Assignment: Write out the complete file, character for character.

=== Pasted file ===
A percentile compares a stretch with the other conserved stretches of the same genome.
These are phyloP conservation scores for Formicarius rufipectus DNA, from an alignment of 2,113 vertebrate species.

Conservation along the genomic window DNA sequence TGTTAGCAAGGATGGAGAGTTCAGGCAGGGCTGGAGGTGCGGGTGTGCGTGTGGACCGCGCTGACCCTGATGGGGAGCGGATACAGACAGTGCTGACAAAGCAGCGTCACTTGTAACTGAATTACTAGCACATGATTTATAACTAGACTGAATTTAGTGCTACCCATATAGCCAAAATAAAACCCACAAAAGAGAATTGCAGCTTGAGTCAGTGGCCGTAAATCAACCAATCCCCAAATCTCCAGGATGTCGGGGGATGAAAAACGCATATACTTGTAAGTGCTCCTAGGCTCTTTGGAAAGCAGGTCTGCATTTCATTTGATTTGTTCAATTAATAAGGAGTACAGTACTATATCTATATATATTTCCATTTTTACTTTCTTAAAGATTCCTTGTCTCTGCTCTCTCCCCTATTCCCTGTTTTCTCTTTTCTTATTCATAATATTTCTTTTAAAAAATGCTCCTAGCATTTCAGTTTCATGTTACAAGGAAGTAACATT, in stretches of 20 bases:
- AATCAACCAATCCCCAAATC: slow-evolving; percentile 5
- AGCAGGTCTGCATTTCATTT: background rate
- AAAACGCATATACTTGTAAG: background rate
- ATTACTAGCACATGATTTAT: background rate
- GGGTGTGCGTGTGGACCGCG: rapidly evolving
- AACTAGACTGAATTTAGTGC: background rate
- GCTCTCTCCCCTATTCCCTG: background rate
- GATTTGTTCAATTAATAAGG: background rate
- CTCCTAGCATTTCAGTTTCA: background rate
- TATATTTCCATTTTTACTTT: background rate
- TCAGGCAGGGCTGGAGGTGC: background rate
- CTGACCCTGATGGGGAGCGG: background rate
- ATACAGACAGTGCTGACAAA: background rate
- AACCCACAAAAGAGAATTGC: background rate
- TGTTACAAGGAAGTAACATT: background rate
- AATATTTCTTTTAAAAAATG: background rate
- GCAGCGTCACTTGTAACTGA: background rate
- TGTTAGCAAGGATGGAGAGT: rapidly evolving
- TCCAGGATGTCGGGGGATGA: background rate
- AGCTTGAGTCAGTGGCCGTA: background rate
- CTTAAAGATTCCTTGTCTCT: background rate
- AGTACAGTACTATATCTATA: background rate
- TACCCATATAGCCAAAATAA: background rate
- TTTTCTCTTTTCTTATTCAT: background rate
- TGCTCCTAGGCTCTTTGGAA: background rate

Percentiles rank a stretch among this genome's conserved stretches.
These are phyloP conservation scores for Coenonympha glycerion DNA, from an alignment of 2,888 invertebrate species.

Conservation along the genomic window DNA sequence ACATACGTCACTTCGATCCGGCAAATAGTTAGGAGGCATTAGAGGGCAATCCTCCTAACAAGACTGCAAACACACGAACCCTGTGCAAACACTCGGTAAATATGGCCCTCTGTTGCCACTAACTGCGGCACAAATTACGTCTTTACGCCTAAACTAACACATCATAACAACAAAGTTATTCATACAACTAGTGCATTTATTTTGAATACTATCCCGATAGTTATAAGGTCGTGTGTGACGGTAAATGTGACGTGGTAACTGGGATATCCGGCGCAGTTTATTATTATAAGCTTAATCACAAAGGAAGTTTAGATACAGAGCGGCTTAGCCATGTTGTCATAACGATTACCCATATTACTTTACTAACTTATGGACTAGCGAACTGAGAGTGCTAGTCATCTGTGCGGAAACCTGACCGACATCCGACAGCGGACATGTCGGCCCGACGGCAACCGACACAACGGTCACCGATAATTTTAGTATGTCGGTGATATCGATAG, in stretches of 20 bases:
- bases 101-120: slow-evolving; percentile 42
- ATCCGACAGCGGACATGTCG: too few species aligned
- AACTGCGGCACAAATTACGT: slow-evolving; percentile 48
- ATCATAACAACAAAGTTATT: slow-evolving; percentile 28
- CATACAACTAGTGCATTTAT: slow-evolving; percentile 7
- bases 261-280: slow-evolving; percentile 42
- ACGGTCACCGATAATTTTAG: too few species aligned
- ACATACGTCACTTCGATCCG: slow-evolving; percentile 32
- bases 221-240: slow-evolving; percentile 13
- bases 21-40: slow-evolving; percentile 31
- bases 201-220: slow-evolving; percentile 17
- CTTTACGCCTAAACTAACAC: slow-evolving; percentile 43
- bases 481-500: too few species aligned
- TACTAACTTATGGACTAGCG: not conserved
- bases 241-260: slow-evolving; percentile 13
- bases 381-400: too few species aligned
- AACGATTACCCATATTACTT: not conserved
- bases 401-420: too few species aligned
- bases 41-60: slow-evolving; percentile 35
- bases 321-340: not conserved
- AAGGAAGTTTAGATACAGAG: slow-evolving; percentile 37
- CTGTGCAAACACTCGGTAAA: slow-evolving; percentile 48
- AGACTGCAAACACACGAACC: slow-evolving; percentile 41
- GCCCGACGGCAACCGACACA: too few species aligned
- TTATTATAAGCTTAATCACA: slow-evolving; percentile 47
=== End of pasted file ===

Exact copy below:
A percentile compares a stretch with the other conserved stretches of the same genome.
These are phyloP conservation scores for Formicarius rufipectus DNA, from an alignment of 2,113 vertebrate species.

Conservation along the genomic window DNA sequence TGTTAGCAAGGATGGAGAGTTCAGGCAGGGCTGGAGGTGCGGGTGTGCGTGTGGACCGCGCTGACCCTGATGGGGAGCGGATACAGACAGTGCTGACAAAGCAGCGTCACTTGTAACTGAATTACTAGCACATGATTTATAACTAGACTGAATTTAGTGCTACCCATATAGCCAAAATAAAACCCACAAAAGAGAATTGCAGCTTGAGTCAGTGGCCGTAAATCAACCAATCCCCAAATCTCCAGGATGTCGGGGGATGAAAAACGCATATACTTGTAAGTGCTCCTAGGCTCTTTGGAAAGCAGGTCTGCATTTCATTTGATTTGTTCAATTAATAAGGAGTACAGTACTATATCTATATATATTTCCATTTTTACTTTCTTAAAGATTCCTTGTCTCTGCTCTCTCCCCTATTCCCTGTTTTCTCTTTTCTTATTCATAATATTTCTTTTAAAAAATGCTCCTAGCATTTCAGTTTCATGTTACAAGGAAGTAACATT, in stretches of 20 bases:
- AATCAACCAATCCCCAAATC: slow-evolving; percentile 5
- AGCAGGTCTGCATTTCATTT: background rate
- AAAACGCATATACTTGTAAG: background rate
- ATTACTAGCACATGATTTAT: background rate
- GGGTGTGCGTGTGGACCGCG: rapidly evolving
- AACTAGACTGAATTTAGTGC: background rate
- GCTCTCTCCCCTATTCCCTG: background rate
- GATTTGTTCAATTAATAAGG: background rate
- CTCCTAGCATTTCAGTTTCA: background rate
- TATATTTCCATTTTTACTTT: background rate
- TCAGGCAGGGCTGGAGGTGC: background rate
- CTGACCCTGATGGGGAGCGG: background rate
- ATACAGACAGTGCTGACAAA: background rate
- AACCCACAAAAGAGAATTGC: background rate
- TGTTACAAGGAAGTAACATT: background rate
- AATATTTCTTTTAAAAAATG: background rate
- GCAGCGTCACTTGTAACTGA: background rate
- TGTTAGCAAGGATGGAGAGT: rapidly evolving
- TCCAGGATGTCGGGGGATGA: background rate
- AGCTTGAGTCAGTGGCCGTA: background rate
- CTTAAAGATTCCTTGTCTCT: background rate
- AGTACAGTACTATATCTATA: background rate
- TACCCATATAGCCAAAATAA: background rate
- TTTTCTCTTTTCTTATTCAT: background rate
- TGCTCCTAGGCTCTTTGGAA: background rate

Percentiles rank a stretch among this genome's conserved stretches.
These are phyloP conservation scores for Coenonympha glycerion DNA, from an alignment of 2,888 invertebrate species.

Conservation along the genomic window DNA sequence ACATACGTCACTTCGATCCGGCAAATAGTTAGGAGGCATTAGAGGGCAATCCTCCTAACAAGACTGCAAACACACGAACCCTGTGCAAACACTCGGTAAATATGGCCCTCTGTTGCCACTAACTGCGGCACAAATTACGTCTTTACGCCTAAACTAACACATCATAACAACAAAGTTATTCATACAACTAGTGCATTTATTTTGAATACTATCCCGATAGTTATAAGGTCGTGTGTGACGGTAAATGTGACGTGGTAACTGGGATATCCGGCGCAGTTTATTATTATAAGCTTAATCACAAAGGAAGTTTAGATACAGAGCGGCTTAGCCATGTTGTCATAACGATTACCCATATTACTTTACTAACTTATGGACTAGCGAACTGAGAGTGCTAGTCATCTGTGCGGAAACCTGACCGACATCCGACAGCGGACATGTCGGCCCGACGGCAACCGACACAACGGTCACCGATAATTTTAGTATGTCGGTGATATCGATAG, in stretches of 20 bases:
- bases 101-120: slow-evolving; percentile 42
- ATCCGACAGCGGACATGTCG: too few species aligned
- AACTGCGGCACAAATTACGT: slow-evolving; percentile 48
- ATCATAACAACAAAGTTATT: slow-evolving; percentile 28
- CATACAACTAGTGCATTTAT: slow-evolving; percentile 7
- bases 261-280: slow-evolving; percentile 42
- ACGGTCACCGATAATTTTAG: too few species aligned
- ACATACGTCACTTCGATCCG: slow-evolving; percentile 32
- bases 221-240: slow-evolving; percentile 13
- bases 21-40: slow-evolving; percentile 31
- bases 201-220: slow-evolving; percentile 17
- CTTTACGCCTAAACTAACAC: slow-evolving; percentile 43
- bases 481-500: too few species aligned
- TACTAACTTATGGACTAGCG: not conserved
- bases 241-260: slow-evolving; percentile 13
- bases 381-400: too few species aligned
- AACGATTACCCATATTACTT: not conserved
- bases 401-420: too few species aligned
- bases 41-60: slow-evolving; percentile 35
- bases 321-340: not conserved
- AAGGAAGTTTAGATACAGAG: slow-evolving; percentile 37
- CTGTGCAAACACTCGGTAAA: slow-evolving; percentile 48
- AGACTGCAAACACACGAACC: slow-evolving; percentile 41
- GCCCGACGGCAACCGACACA: too few species aligned
- TTATTATAAGCTTAATCACA: slow-evolving; percentile 47